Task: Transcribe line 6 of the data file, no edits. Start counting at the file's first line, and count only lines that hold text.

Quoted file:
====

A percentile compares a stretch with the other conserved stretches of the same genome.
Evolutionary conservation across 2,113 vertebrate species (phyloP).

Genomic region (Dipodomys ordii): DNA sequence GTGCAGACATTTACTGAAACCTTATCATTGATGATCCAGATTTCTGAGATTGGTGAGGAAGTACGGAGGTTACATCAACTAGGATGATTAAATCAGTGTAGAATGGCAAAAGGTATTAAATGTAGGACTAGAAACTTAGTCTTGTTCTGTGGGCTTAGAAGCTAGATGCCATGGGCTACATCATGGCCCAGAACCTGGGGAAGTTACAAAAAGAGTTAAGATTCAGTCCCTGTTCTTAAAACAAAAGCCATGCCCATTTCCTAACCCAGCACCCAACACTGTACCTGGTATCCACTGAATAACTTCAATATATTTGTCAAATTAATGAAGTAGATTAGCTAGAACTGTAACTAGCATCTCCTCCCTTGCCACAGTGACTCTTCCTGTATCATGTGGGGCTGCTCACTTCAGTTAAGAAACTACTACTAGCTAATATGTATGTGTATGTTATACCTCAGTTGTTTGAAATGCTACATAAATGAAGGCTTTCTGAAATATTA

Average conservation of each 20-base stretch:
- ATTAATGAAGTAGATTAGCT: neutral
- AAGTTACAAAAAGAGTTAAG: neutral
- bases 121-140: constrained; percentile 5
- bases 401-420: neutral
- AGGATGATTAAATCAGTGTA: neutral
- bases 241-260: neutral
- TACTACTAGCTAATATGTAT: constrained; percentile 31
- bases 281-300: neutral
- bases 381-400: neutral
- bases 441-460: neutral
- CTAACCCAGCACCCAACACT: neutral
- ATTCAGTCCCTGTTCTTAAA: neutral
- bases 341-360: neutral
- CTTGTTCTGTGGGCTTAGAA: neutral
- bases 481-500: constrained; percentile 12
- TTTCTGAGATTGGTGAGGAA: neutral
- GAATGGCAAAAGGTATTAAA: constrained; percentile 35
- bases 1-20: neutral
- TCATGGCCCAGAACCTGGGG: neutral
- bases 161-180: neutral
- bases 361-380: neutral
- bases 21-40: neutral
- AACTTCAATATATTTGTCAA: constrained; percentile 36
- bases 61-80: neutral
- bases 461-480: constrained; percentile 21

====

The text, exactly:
- AAGTTACAAAAAGAGTTAAG: neutral